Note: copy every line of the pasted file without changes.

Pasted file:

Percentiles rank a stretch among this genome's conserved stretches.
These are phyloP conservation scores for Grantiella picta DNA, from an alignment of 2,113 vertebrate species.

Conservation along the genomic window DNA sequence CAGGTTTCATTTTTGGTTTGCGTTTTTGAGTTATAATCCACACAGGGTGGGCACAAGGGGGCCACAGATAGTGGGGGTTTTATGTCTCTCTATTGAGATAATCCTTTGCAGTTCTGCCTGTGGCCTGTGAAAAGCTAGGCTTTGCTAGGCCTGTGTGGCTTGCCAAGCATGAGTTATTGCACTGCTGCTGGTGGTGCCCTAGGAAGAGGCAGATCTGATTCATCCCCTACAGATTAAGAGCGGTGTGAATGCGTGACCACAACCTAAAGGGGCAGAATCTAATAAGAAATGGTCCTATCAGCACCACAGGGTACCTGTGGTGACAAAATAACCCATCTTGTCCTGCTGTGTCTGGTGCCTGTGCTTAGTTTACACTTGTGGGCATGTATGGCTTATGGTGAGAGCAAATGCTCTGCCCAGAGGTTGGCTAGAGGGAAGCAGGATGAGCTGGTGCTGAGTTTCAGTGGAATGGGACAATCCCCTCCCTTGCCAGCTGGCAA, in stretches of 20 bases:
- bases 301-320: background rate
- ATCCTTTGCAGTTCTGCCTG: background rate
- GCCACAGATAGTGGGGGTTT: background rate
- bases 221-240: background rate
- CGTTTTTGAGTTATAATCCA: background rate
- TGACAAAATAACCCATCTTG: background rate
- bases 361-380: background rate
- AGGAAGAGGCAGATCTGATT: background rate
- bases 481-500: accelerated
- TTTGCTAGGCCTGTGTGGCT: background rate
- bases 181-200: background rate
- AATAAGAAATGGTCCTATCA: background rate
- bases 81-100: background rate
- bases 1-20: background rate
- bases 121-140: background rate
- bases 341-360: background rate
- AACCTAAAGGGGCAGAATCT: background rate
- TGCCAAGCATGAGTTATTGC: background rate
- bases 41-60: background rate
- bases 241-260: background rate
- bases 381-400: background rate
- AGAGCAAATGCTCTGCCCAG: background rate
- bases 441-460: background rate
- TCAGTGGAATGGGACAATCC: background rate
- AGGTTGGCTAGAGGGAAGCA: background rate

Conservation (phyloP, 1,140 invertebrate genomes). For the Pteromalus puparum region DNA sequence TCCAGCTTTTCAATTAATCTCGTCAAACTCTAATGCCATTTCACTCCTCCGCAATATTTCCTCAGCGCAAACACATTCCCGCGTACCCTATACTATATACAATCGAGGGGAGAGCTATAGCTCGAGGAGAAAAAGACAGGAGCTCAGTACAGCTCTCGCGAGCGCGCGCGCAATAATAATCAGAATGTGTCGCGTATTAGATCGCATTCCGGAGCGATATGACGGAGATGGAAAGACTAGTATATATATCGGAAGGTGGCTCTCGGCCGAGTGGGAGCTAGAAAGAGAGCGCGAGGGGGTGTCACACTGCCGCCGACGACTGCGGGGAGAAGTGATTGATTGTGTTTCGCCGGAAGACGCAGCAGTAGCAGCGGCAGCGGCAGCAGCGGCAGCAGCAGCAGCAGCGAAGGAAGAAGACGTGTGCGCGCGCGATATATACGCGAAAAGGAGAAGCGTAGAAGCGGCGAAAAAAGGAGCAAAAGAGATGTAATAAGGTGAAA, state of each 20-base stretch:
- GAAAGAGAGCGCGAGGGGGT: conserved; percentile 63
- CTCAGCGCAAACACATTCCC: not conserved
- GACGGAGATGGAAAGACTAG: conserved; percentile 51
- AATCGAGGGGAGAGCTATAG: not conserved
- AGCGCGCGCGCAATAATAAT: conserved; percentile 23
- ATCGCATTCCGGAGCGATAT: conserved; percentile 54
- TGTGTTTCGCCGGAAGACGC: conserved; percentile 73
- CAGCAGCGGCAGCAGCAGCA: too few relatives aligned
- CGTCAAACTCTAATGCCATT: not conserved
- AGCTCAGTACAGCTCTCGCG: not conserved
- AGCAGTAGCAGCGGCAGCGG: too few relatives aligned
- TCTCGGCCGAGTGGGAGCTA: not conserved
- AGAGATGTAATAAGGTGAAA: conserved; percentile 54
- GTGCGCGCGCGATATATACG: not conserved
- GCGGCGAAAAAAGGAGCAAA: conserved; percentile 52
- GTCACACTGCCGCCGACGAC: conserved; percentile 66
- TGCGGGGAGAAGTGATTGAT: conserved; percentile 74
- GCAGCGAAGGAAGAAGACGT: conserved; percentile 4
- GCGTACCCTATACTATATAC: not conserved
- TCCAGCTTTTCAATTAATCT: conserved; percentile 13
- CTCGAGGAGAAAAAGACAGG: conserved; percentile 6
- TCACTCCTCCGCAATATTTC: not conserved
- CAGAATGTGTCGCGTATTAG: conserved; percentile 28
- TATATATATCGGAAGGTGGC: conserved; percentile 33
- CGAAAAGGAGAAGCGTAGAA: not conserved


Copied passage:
Percentiles rank a stretch among this genome's conserved stretches.
These are phyloP conservation scores for Grantiella picta DNA, from an alignment of 2,113 vertebrate species.

Conservation along the genomic window DNA sequence CAGGTTTCATTTTTGGTTTGCGTTTTTGAGTTATAATCCACACAGGGTGGGCACAAGGGGGCCACAGATAGTGGGGGTTTTATGTCTCTCTATTGAGATAATCCTTTGCAGTTCTGCCTGTGGCCTGTGAAAAGCTAGGCTTTGCTAGGCCTGTGTGGCTTGCCAAGCATGAGTTATTGCACTGCTGCTGGTGGTGCCCTAGGAAGAGGCAGATCTGATTCATCCCCTACAGATTAAGAGCGGTGTGAATGCGTGACCACAACCTAAAGGGGCAGAATCTAATAAGAAATGGTCCTATCAGCACCACAGGGTACCTGTGGTGACAAAATAACCCATCTTGTCCTGCTGTGTCTGGTGCCTGTGCTTAGTTTACACTTGTGGGCATGTATGGCTTATGGTGAGAGCAAATGCTCTGCCCAGAGGTTGGCTAGAGGGAAGCAGGATGAGCTGGTGCTGAGTTTCAGTGGAATGGGACAATCCCCTCCCTTGCCAGCTGGCAA, in stretches of 20 bases:
- bases 301-320: background rate
- ATCCTTTGCAGTTCTGCCTG: background rate
- GCCACAGATAGTGGGGGTTT: background rate
- bases 221-240: background rate
- CGTTTTTGAGTTATAATCCA: background rate
- TGACAAAATAACCCATCTTG: background rate
- bases 361-380: background rate
- AGGAAGAGGCAGATCTGATT: background rate
- bases 481-500: accelerated
- TTTGCTAGGCCTGTGTGGCT: background rate
- bases 181-200: background rate
- AATAAGAAATGGTCCTATCA: background rate
- bases 81-100: background rate
- bases 1-20: background rate
- bases 121-140: background rate
- bases 341-360: background rate
- AACCTAAAGGGGCAGAATCT: background rate
- TGCCAAGCATGAGTTATTGC: background rate
- bases 41-60: background rate
- bases 241-260: background rate
- bases 381-400: background rate
- AGAGCAAATGCTCTGCCCAG: background rate
- bases 441-460: background rate
- TCAGTGGAATGGGACAATCC: background rate
- AGGTTGGCTAGAGGGAAGCA: background rate

Conservation (phyloP, 1,140 invertebrate genomes). For the Pteromalus puparum region DNA sequence TCCAGCTTTTCAATTAATCTCGTCAAACTCTAATGCCATTTCACTCCTCCGCAATATTTCCTCAGCGCAAACACATTCCCGCGTACCCTATACTATATACAATCGAGGGGAGAGCTATAGCTCGAGGAGAAAAAGACAGGAGCTCAGTACAGCTCTCGCGAGCGCGCGCGCAATAATAATCAGAATGTGTCGCGTATTAGATCGCATTCCGGAGCGATATGACGGAGATGGAAAGACTAGTATATATATCGGAAGGTGGCTCTCGGCCGAGTGGGAGCTAGAAAGAGAGCGCGAGGGGGTGTCACACTGCCGCCGACGACTGCGGGGAGAAGTGATTGATTGTGTTTCGCCGGAAGACGCAGCAGTAGCAGCGGCAGCGGCAGCAGCGGCAGCAGCAGCAGCAGCGAAGGAAGAAGACGTGTGCGCGCGCGATATATACGCGAAAAGGAGAAGCGTAGAAGCGGCGAAAAAAGGAGCAAAAGAGATGTAATAAGGTGAAA, state of each 20-base stretch:
- GAAAGAGAGCGCGAGGGGGT: conserved; percentile 63
- CTCAGCGCAAACACATTCCC: not conserved
- GACGGAGATGGAAAGACTAG: conserved; percentile 51
- AATCGAGGGGAGAGCTATAG: not conserved
- AGCGCGCGCGCAATAATAAT: conserved; percentile 23
- ATCGCATTCCGGAGCGATAT: conserved; percentile 54
- TGTGTTTCGCCGGAAGACGC: conserved; percentile 73
- CAGCAGCGGCAGCAGCAGCA: too few relatives aligned
- CGTCAAACTCTAATGCCATT: not conserved
- AGCTCAGTACAGCTCTCGCG: not conserved
- AGCAGTAGCAGCGGCAGCGG: too few relatives aligned
- TCTCGGCCGAGTGGGAGCTA: not conserved
- AGAGATGTAATAAGGTGAAA: conserved; percentile 54
- GTGCGCGCGCGATATATACG: not conserved
- GCGGCGAAAAAAGGAGCAAA: conserved; percentile 52
- GTCACACTGCCGCCGACGAC: conserved; percentile 66
- TGCGGGGAGAAGTGATTGAT: conserved; percentile 74
- GCAGCGAAGGAAGAAGACGT: conserved; percentile 4
- GCGTACCCTATACTATATAC: not conserved
- TCCAGCTTTTCAATTAATCT: conserved; percentile 13
- CTCGAGGAGAAAAAGACAGG: conserved; percentile 6
- TCACTCCTCCGCAATATTTC: not conserved
- CAGAATGTGTCGCGTATTAG: conserved; percentile 28
- TATATATATCGGAAGGTGGC: conserved; percentile 33
- CGAAAAGGAGAAGCGTAGAA: not conserved